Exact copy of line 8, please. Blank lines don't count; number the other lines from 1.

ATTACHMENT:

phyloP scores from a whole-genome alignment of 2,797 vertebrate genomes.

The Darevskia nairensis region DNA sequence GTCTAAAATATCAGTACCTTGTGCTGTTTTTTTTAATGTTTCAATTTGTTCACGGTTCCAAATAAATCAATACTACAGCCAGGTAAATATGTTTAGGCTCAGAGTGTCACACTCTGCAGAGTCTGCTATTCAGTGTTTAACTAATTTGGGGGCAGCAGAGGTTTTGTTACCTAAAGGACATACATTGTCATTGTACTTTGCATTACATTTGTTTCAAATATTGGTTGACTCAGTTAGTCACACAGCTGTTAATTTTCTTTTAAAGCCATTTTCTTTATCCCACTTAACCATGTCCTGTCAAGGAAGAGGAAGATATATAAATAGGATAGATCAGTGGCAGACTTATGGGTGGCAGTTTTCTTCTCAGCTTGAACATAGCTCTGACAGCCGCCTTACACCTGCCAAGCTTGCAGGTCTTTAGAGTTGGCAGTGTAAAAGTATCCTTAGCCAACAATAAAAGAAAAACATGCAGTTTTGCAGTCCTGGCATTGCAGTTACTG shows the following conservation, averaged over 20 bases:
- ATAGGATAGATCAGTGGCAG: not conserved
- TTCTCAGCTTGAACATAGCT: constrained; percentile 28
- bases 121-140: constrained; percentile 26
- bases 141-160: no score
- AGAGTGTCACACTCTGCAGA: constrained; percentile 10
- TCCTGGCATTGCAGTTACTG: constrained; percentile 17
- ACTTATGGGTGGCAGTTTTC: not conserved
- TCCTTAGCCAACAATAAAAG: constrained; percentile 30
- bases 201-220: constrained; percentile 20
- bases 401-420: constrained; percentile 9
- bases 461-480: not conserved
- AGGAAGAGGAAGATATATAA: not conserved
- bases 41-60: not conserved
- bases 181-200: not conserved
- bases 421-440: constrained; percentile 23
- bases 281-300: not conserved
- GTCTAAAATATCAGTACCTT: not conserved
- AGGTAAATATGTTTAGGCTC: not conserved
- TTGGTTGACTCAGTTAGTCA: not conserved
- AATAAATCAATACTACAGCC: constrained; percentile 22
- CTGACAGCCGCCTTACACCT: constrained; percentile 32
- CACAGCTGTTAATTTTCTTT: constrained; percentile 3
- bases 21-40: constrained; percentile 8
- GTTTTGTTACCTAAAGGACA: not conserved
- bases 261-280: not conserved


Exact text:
- TCCTGGCATTGCAGTTACTG: constrained; percentile 17